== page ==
The great thing about Luzardo is that he can be extended to three innings in relief duties. That’s huge in the Wild Card round, especially if Oakland gets five or six strong from its starter. Luzardo also held left-handed hitters to one hit in 14 at-bats during the regular season.

Jack Flaherty, pitcher, St. Louis Cardinals

It’s unfortunate for the Cardinals that Flaherty had to take to the mound Sunday to help St. Louis clinch the National League Central. The team would rather have had him rested for the divisional round against Atlanta. Unless Flaherty pitches on three-day rest, he won’t take to the bump until Game 2 next Friday.

Even then, it’s not a horrible situation for the Cards to be in. Flaherty ended the regular season with a 2.75 ERA and a WHIP under 1.00 while striking out north of 230 batters. He also posted a solid 3.13 ERA on the road. That could be huge this coming weekend. St. Louis will need Flaherty at the top of his game from the bump.

Tyler Glasnow, pitcher, Tampa bay Rays

Even with Charlie Morton getting the start on Wednesday, there’s a decent chance we’ll see Glasnow. If not, Tampa Bay could use him as the Game 2 starter against Houston should the team win in the first round. There’s also a chance that the Rays simply use Glasnow as a weapon out of the bullpen.

However manager Kevin Cash and Co. use Glasnow, the expectation here is that he’ll be dominant. Despite missing nearly four months to injury, Glasnow showed out in a big way. He posted a 1.78 ERA and 0.89 ERA in 12 appearances (all starts) during ther regular season. He’s going to be limited to a few innings. But much like Luzardo in Oakland, Glasnow could be a major weapon come October.

Jordan Lyles, pitcher, Milwaukee Brewers

It’s absolutely amazing how much Lyles improved following a mid-season trade from the Pittsburgh Pirates. The veteran posted a 5-7 mark with a 5.36 ERA and 1.47 WHIP in Pittsburgh. Since being acquired by the Brewers in July, Lyles is 7-1 with a 2.45/1.11 split.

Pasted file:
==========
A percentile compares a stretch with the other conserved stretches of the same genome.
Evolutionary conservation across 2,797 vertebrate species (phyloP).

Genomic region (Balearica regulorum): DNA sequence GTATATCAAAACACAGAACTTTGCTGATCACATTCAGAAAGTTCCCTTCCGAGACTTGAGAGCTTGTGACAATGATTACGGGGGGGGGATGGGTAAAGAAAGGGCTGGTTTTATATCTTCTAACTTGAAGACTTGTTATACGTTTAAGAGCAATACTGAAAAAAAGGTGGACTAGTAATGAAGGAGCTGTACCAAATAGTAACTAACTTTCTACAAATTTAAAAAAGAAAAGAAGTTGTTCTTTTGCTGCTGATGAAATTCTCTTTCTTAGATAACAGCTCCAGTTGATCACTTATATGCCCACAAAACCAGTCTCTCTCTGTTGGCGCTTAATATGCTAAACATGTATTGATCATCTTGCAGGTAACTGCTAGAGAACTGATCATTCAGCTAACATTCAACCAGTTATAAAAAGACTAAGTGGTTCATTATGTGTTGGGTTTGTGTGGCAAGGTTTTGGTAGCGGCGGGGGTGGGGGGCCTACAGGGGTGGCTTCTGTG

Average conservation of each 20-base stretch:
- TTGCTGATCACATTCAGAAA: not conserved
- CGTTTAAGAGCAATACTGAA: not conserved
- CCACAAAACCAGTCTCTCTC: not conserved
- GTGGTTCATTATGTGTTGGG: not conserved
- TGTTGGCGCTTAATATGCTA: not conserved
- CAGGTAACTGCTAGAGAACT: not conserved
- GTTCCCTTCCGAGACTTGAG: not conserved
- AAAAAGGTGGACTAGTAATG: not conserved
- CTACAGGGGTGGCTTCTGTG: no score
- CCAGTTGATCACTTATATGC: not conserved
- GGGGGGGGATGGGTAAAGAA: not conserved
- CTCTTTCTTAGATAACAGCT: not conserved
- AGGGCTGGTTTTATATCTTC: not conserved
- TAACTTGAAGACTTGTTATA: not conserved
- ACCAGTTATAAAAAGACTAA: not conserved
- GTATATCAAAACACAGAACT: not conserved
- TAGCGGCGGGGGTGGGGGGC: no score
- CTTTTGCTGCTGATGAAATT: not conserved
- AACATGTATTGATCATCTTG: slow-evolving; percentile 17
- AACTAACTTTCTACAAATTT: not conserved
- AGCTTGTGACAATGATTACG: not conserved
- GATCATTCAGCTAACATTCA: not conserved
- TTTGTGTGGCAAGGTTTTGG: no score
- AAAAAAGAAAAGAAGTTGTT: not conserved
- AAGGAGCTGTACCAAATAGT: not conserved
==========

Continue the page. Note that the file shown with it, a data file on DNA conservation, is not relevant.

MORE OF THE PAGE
He’s going to play a major role in any potential playoff run for the Brewers. In fact, an argument could be made that Lyles is the No. 1 option for Craig Counsell and Co. ahead of staff ace Brandon Woodruff. It will be interesting to see how he’s utilized in October.

Will Harris, pitcher, Houston Astros

A lot has been made about potentially the most dominant starting pitching trio since the Atlanta Braves of the 1990s. For good reason. Justin Verlander, Gerrit Cole and Zack Greinke could propel Houston to the World Series by their mere presence on the bump.

With that said, Harris will figure into the equation big time as a late-inning option. Both Oakland and Tampa Bay get starting pitchers to throw a lot of pitches. It’s part of their Moneyball mantra. As Houston’s most consistent reliever (1.51 ERA, 0.93 WHIP), Harris will be a big time figure in the playoffs. He must act as a bridge on the rare occasion that one of Houston’s starters doesn’t go deep into a specific game.

Howie Kendrick, infielder, Washington Nationals

In a lineup filled with youth, Kendrick has provided a much-needed veteran presence for Washington during a dominating second half run for the team. Playing multiple infield positions, he’s acted as a reinforcement on defense. However, it’s Kendrick’s performance at the plate during the second half of the season that should be talked about more.

The veteran hit .373 with a .423 on-base percentage and .587 slugging percentage during that span. The hope for Washington starting in the Wild Card round is that Kendrick continues to be brilliant from the plate.